In the Germany of the eighteen-nineties, Georg Cantor discovered the mathematical paradox that bears his name.
He put it down to the ineffability of God, even though he was only studying numbers; they were very big numbers.
But, the mathematical mainstream has since then replaced our natural conception of a collection with formal (or fictional) sets that are better behaved.
Whereas, the natural conceptions are fundamental to our actual thinking; in particular, if we cannot rely on our best thinking about formal sets, then why should formal sets be any better?
Consequently logical thinkers need to hypothesize God: only that allows those conceptions without paradox (as previously posted, and as sketched in my next post).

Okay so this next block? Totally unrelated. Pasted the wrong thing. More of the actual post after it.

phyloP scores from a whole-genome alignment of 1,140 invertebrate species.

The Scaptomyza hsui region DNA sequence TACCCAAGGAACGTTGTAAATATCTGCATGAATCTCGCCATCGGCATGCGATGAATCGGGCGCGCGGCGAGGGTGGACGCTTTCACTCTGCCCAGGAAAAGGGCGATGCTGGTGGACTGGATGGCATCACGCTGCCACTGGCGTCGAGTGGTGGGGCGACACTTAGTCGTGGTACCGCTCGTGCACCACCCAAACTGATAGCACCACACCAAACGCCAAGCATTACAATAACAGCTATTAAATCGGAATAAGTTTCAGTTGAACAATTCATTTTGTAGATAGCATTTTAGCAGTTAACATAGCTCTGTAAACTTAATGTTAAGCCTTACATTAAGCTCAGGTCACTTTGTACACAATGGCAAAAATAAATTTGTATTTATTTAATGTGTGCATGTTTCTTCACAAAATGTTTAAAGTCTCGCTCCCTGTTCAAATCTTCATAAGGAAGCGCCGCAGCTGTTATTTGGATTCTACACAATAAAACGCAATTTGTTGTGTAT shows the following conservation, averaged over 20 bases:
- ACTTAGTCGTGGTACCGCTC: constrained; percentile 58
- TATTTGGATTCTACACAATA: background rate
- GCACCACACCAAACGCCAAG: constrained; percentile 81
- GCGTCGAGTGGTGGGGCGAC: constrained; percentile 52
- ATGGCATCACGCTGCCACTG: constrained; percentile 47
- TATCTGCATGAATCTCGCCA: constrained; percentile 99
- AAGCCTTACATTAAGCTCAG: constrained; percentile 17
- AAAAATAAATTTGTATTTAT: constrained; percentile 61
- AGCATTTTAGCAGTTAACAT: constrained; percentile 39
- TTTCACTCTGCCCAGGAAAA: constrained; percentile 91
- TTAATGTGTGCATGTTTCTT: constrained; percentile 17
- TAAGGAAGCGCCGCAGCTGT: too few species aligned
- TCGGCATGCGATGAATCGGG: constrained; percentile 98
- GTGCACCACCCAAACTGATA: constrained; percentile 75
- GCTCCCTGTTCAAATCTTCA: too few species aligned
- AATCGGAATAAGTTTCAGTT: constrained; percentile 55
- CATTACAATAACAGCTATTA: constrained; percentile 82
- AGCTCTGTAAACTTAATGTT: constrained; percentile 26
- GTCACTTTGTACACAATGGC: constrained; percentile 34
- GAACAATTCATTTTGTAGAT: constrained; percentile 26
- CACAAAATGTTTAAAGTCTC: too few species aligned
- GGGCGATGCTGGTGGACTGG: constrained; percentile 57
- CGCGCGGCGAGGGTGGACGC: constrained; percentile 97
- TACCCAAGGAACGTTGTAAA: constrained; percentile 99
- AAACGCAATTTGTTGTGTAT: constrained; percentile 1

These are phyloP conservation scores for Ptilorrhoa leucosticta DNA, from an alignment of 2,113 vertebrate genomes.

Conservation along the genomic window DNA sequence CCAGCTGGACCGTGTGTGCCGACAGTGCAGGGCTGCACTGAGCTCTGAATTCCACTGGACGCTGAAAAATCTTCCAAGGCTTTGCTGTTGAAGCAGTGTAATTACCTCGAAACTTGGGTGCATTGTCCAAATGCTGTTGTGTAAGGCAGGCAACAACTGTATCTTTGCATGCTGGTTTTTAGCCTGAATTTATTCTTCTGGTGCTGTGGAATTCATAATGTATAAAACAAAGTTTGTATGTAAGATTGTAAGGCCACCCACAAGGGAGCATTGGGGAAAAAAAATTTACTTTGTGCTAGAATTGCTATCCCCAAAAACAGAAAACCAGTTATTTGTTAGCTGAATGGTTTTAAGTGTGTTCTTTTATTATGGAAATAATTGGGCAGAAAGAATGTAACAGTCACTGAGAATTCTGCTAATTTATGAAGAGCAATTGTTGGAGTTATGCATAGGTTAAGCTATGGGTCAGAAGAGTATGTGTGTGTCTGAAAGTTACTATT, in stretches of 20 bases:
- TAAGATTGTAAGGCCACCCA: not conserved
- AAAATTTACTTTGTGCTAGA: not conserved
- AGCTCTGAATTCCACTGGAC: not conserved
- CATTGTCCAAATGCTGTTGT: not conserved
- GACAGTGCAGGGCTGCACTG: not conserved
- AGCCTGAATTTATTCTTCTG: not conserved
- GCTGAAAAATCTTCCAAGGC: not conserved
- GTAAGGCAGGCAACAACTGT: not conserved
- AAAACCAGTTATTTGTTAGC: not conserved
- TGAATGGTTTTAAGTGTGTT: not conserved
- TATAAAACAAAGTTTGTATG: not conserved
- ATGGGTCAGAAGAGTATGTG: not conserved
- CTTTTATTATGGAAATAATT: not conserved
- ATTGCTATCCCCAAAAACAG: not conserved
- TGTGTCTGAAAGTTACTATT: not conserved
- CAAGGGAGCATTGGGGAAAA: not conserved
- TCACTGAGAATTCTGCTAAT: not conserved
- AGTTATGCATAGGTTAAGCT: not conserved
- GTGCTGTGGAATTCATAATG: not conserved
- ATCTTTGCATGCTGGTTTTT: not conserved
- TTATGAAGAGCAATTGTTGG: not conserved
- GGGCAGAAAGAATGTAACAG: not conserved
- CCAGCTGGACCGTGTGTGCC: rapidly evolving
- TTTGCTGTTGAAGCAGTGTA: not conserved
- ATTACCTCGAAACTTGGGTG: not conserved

Over the next few posts I aim to scrutinize the elements of this, e.g. the essence of Cantor's paradox, and why we do still need logic (or meta-logic, if we are doing formal logic) even in this democratic and scientific age.
Deconstructing the Fisher-Neyman conflict wearing fiducial glasses (continued) - This continues my previous post: “Can’t take the fiducial out of Fisher…” in recognition of Fisher’s birthday, February 17. I supply a few more intriguing ...
2 hours ago